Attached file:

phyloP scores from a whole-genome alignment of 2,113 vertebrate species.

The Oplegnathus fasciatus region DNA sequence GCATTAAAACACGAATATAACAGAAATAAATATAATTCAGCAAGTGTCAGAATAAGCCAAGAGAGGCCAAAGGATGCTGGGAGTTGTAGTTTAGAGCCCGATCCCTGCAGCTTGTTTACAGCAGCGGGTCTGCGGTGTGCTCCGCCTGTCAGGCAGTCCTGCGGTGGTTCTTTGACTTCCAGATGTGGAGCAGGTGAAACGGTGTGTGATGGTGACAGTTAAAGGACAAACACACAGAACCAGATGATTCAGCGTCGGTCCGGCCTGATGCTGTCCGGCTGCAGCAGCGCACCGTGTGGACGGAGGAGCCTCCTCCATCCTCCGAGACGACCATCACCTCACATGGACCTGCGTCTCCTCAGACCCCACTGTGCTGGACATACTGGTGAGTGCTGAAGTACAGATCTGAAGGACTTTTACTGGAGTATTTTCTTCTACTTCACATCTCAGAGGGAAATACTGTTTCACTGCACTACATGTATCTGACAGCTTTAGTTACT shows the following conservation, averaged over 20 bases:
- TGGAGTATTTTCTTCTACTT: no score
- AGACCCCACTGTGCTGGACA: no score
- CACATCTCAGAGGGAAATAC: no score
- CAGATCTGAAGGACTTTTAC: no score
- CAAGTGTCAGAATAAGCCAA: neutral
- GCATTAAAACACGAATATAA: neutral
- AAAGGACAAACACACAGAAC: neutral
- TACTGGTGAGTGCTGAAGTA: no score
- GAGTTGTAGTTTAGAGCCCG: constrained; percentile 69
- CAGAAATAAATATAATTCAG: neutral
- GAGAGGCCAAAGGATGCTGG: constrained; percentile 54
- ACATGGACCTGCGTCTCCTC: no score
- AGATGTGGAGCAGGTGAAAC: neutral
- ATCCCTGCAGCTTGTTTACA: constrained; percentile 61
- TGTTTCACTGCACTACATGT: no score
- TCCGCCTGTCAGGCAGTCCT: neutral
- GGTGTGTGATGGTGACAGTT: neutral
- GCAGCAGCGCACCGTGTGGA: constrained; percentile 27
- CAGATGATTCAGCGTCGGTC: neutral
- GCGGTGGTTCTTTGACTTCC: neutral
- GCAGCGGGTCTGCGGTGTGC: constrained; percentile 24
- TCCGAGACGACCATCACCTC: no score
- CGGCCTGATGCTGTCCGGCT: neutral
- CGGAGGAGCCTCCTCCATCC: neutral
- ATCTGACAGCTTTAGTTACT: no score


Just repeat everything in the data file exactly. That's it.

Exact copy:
phyloP scores from a whole-genome alignment of 2,113 vertebrate species.

The Oplegnathus fasciatus region DNA sequence GCATTAAAACACGAATATAACAGAAATAAATATAATTCAGCAAGTGTCAGAATAAGCCAAGAGAGGCCAAAGGATGCTGGGAGTTGTAGTTTAGAGCCCGATCCCTGCAGCTTGTTTACAGCAGCGGGTCTGCGGTGTGCTCCGCCTGTCAGGCAGTCCTGCGGTGGTTCTTTGACTTCCAGATGTGGAGCAGGTGAAACGGTGTGTGATGGTGACAGTTAAAGGACAAACACACAGAACCAGATGATTCAGCGTCGGTCCGGCCTGATGCTGTCCGGCTGCAGCAGCGCACCGTGTGGACGGAGGAGCCTCCTCCATCCTCCGAGACGACCATCACCTCACATGGACCTGCGTCTCCTCAGACCCCACTGTGCTGGACATACTGGTGAGTGCTGAAGTACAGATCTGAAGGACTTTTACTGGAGTATTTTCTTCTACTTCACATCTCAGAGGGAAATACTGTTTCACTGCACTACATGTATCTGACAGCTTTAGTTACT shows the following conservation, averaged over 20 bases:
- TGGAGTATTTTCTTCTACTT: no score
- AGACCCCACTGTGCTGGACA: no score
- CACATCTCAGAGGGAAATAC: no score
- CAGATCTGAAGGACTTTTAC: no score
- CAAGTGTCAGAATAAGCCAA: neutral
- GCATTAAAACACGAATATAA: neutral
- AAAGGACAAACACACAGAAC: neutral
- TACTGGTGAGTGCTGAAGTA: no score
- GAGTTGTAGTTTAGAGCCCG: constrained; percentile 69
- CAGAAATAAATATAATTCAG: neutral
- GAGAGGCCAAAGGATGCTGG: constrained; percentile 54
- ACATGGACCTGCGTCTCCTC: no score
- AGATGTGGAGCAGGTGAAAC: neutral
- ATCCCTGCAGCTTGTTTACA: constrained; percentile 61
- TGTTTCACTGCACTACATGT: no score
- TCCGCCTGTCAGGCAGTCCT: neutral
- GGTGTGTGATGGTGACAGTT: neutral
- GCAGCAGCGCACCGTGTGGA: constrained; percentile 27
- CAGATGATTCAGCGTCGGTC: neutral
- GCGGTGGTTCTTTGACTTCC: neutral
- GCAGCGGGTCTGCGGTGTGC: constrained; percentile 24
- TCCGAGACGACCATCACCTC: no score
- CGGCCTGATGCTGTCCGGCT: neutral
- CGGAGGAGCCTCCTCCATCC: neutral
- ATCTGACAGCTTTAGTTACT: no score